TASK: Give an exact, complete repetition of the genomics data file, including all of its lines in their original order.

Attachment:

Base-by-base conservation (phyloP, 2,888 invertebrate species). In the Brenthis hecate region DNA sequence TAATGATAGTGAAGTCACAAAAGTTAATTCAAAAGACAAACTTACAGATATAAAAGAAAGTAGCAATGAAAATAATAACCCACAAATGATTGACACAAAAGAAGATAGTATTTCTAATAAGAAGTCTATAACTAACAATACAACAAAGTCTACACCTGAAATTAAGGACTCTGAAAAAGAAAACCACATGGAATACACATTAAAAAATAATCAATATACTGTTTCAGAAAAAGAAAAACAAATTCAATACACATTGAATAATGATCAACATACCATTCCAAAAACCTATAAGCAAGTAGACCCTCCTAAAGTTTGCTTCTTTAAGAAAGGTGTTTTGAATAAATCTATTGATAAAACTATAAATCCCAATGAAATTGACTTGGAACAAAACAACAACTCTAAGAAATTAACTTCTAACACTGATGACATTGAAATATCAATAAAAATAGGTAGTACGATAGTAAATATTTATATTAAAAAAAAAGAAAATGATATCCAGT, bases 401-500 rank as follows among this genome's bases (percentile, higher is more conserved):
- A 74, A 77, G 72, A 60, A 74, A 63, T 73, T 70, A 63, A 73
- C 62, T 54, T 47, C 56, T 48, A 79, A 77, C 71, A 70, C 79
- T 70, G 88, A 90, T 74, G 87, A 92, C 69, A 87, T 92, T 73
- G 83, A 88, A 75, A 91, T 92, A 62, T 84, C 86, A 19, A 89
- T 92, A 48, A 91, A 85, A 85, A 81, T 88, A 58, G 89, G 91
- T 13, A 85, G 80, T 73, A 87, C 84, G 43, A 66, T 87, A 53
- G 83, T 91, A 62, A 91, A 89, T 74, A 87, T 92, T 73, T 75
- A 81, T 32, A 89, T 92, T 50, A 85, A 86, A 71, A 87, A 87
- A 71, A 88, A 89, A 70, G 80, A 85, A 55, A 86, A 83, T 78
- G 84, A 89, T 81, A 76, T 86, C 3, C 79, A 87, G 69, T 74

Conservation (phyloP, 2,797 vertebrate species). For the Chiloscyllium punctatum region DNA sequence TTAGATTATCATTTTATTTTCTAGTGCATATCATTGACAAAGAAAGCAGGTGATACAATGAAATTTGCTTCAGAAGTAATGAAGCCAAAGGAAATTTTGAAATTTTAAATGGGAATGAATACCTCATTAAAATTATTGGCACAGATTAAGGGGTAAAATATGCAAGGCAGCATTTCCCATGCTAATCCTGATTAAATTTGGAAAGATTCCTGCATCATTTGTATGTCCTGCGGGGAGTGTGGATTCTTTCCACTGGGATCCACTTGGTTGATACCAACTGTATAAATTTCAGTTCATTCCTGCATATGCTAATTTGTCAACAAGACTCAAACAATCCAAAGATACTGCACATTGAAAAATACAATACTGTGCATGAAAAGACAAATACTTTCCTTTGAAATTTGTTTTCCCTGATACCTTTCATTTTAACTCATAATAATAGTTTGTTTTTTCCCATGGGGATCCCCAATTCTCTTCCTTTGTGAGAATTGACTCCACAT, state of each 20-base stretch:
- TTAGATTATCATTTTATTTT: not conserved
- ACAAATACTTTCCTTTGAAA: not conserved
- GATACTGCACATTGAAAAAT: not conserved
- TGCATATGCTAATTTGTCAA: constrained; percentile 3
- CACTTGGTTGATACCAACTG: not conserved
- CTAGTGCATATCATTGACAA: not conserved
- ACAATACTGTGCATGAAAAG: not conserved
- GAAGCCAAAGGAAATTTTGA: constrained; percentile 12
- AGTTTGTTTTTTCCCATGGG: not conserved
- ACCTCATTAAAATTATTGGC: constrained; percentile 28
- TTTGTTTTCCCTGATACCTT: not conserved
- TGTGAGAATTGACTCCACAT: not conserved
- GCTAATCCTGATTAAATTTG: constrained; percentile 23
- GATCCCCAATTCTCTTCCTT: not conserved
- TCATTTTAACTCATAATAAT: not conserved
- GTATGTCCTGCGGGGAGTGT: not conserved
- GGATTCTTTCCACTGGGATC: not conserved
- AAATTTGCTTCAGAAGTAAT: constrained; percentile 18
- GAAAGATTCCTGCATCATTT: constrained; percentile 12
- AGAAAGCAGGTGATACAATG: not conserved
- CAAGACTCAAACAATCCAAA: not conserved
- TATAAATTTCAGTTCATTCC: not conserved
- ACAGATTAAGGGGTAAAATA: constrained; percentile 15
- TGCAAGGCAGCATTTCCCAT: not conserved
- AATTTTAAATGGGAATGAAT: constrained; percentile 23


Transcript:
Base-by-base conservation (phyloP, 2,888 invertebrate species). In the Brenthis hecate region DNA sequence TAATGATAGTGAAGTCACAAAAGTTAATTCAAAAGACAAACTTACAGATATAAAAGAAAGTAGCAATGAAAATAATAACCCACAAATGATTGACACAAAAGAAGATAGTATTTCTAATAAGAAGTCTATAACTAACAATACAACAAAGTCTACACCTGAAATTAAGGACTCTGAAAAAGAAAACCACATGGAATACACATTAAAAAATAATCAATATACTGTTTCAGAAAAAGAAAAACAAATTCAATACACATTGAATAATGATCAACATACCATTCCAAAAACCTATAAGCAAGTAGACCCTCCTAAAGTTTGCTTCTTTAAGAAAGGTGTTTTGAATAAATCTATTGATAAAACTATAAATCCCAATGAAATTGACTTGGAACAAAACAACAACTCTAAGAAATTAACTTCTAACACTGATGACATTGAAATATCAATAAAAATAGGTAGTACGATAGTAAATATTTATATTAAAAAAAAAGAAAATGATATCCAGT, bases 401-500 rank as follows among this genome's bases (percentile, higher is more conserved):
- A 74, A 77, G 72, A 60, A 74, A 63, T 73, T 70, A 63, A 73
- C 62, T 54, T 47, C 56, T 48, A 79, A 77, C 71, A 70, C 79
- T 70, G 88, A 90, T 74, G 87, A 92, C 69, A 87, T 92, T 73
- G 83, A 88, A 75, A 91, T 92, A 62, T 84, C 86, A 19, A 89
- T 92, A 48, A 91, A 85, A 85, A 81, T 88, A 58, G 89, G 91
- T 13, A 85, G 80, T 73, A 87, C 84, G 43, A 66, T 87, A 53
- G 83, T 91, A 62, A 91, A 89, T 74, A 87, T 92, T 73, T 75
- A 81, T 32, A 89, T 92, T 50, A 85, A 86, A 71, A 87, A 87
- A 71, A 88, A 89, A 70, G 80, A 85, A 55, A 86, A 83, T 78
- G 84, A 89, T 81, A 76, T 86, C 3, C 79, A 87, G 69, T 74

Conservation (phyloP, 2,797 vertebrate species). For the Chiloscyllium punctatum region DNA sequence TTAGATTATCATTTTATTTTCTAGTGCATATCATTGACAAAGAAAGCAGGTGATACAATGAAATTTGCTTCAGAAGTAATGAAGCCAAAGGAAATTTTGAAATTTTAAATGGGAATGAATACCTCATTAAAATTATTGGCACAGATTAAGGGGTAAAATATGCAAGGCAGCATTTCCCATGCTAATCCTGATTAAATTTGGAAAGATTCCTGCATCATTTGTATGTCCTGCGGGGAGTGTGGATTCTTTCCACTGGGATCCACTTGGTTGATACCAACTGTATAAATTTCAGTTCATTCCTGCATATGCTAATTTGTCAACAAGACTCAAACAATCCAAAGATACTGCACATTGAAAAATACAATACTGTGCATGAAAAGACAAATACTTTCCTTTGAAATTTGTTTTCCCTGATACCTTTCATTTTAACTCATAATAATAGTTTGTTTTTTCCCATGGGGATCCCCAATTCTCTTCCTTTGTGAGAATTGACTCCACAT, state of each 20-base stretch:
- TTAGATTATCATTTTATTTT: not conserved
- ACAAATACTTTCCTTTGAAA: not conserved
- GATACTGCACATTGAAAAAT: not conserved
- TGCATATGCTAATTTGTCAA: constrained; percentile 3
- CACTTGGTTGATACCAACTG: not conserved
- CTAGTGCATATCATTGACAA: not conserved
- ACAATACTGTGCATGAAAAG: not conserved
- GAAGCCAAAGGAAATTTTGA: constrained; percentile 12
- AGTTTGTTTTTTCCCATGGG: not conserved
- ACCTCATTAAAATTATTGGC: constrained; percentile 28
- TTTGTTTTCCCTGATACCTT: not conserved
- TGTGAGAATTGACTCCACAT: not conserved
- GCTAATCCTGATTAAATTTG: constrained; percentile 23
- GATCCCCAATTCTCTTCCTT: not conserved
- TCATTTTAACTCATAATAAT: not conserved
- GTATGTCCTGCGGGGAGTGT: not conserved
- GGATTCTTTCCACTGGGATC: not conserved
- AAATTTGCTTCAGAAGTAAT: constrained; percentile 18
- GAAAGATTCCTGCATCATTT: constrained; percentile 12
- AGAAAGCAGGTGATACAATG: not conserved
- CAAGACTCAAACAATCCAAA: not conserved
- TATAAATTTCAGTTCATTCC: not conserved
- ACAGATTAAGGGGTAAAATA: constrained; percentile 15
- TGCAAGGCAGCATTTCCCAT: not conserved
- AATTTTAAATGGGAATGAAT: constrained; percentile 23